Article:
Here is a summary of the views that I saw resurfacing throughout the talks, as well as my comments on what they mean:
Expressed view: "Let’s wait with decisions on Articles 6.2. and 6.4 until there is more progress on ‘non-market-based options" (Article 6.8).
My take: Why wait? Countries are free to choose any option they prefer, and we don’t need to have all alternative approaches finalized before using carbon markets.
Expressed view: "We should apply share of proceeds (SOP) on Article 6.2."
My take: That demand doesn’t make sense. It is fair to apply a fee on a credit mechanism such as Article 6.4, as was the case with the CDM to collect funding for adaptation, but adding a fee to each ITMO transfer burdens the trade and is not needed. Nations that make use of cross border trade and regional emissions trading systems usually already donate to the Adaptation Fund with revenues of auctioning trading system allowances.
Expressed view: "We should wait for guidance on carbon trade until developing countries are transparent on the implementation of the Paris Agreement and how they meet their targets."
My take: Without any support, it is hard for developing countries to report on all their emissions for the first time and to predict how and if they will meet their National Determined Contribution (NDC) target. Against this background, it’s difficult to correspondingly adjust IMTOs from their account. There are exceptions, of course. It’s worthwhile for some more advanced developing countries such as Peru, which is establishing an emissions budget to track progress and wants to operate an ITMO transfer registry, but that is the exception. For others, there is the international meta registry that Markit is preparing and the voluntary carbon market, which establishes transparency of emissions and reductions that help meet their national target.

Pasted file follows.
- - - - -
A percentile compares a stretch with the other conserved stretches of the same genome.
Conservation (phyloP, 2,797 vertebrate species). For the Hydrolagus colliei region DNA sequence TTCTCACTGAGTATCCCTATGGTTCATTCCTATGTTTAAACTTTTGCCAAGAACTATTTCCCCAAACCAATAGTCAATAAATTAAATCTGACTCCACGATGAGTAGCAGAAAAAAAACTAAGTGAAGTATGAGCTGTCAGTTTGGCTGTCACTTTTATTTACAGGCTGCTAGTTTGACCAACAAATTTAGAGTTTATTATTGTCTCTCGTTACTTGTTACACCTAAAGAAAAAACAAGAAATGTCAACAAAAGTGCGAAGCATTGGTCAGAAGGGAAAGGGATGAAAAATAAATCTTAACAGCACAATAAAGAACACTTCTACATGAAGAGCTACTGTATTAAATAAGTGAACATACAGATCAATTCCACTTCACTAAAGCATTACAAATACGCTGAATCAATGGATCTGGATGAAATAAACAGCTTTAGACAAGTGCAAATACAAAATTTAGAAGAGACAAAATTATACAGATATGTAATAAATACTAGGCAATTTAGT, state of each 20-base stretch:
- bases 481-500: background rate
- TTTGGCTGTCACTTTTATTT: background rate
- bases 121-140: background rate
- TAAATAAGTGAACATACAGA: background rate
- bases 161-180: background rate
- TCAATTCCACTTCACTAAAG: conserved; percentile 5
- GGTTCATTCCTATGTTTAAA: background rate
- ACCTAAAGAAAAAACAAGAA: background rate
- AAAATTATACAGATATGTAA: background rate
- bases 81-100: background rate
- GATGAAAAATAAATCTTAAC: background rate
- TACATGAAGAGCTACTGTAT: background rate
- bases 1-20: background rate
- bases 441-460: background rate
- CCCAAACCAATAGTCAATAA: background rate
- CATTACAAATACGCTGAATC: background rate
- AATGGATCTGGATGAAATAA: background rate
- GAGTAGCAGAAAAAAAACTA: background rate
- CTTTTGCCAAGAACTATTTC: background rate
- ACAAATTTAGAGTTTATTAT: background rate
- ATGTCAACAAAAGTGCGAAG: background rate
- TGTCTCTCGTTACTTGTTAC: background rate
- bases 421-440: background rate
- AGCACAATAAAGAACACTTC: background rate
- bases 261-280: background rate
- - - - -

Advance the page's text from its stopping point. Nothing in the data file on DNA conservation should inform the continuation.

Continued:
(Editor’s note: Other efforts to unify registry data are underway, including the World Bank’s Climate Warehouse and Ecosystem Marketplace’s complementary build-out of its trade accounting and reporting platform EM Global Carbon Survey.)
In my view, the voluntary carbon market (VCM) does not need to wait for UNFCCC decisions, as corresponding adjustments are designed to avoid double counting amongst countries and not among entities (see my earlier column on Ecosystem Marketplace on this).
Countries already can make use of transferred mitigation outcomes under Article 6.2 as long as they are transparent and apply double-entry bookkeeping.
More is expected outside the U.N. regime from a carbon club of countries that cooperate in making use of carbon markets to help meet CO2 targets or link their emissions trading systems. The EU Commission and the United States as well as Germany have indicated their interest in working with carbon clubs.
Also, the independent voluntary carbon market can help meet nations meet domestic CO2 targets. For example, investing in a cookstoves project in Tanzania can help Tanzania meet its NDC target. By purchasing voluntary carbon credits, companies can compensate for the impact of their remaining residual greenhouse gas emissions, in addition to reducing their own avoidable reductions, as this paper from the International Carbon Reduction and Offset Alliance (ICROA) makes clear.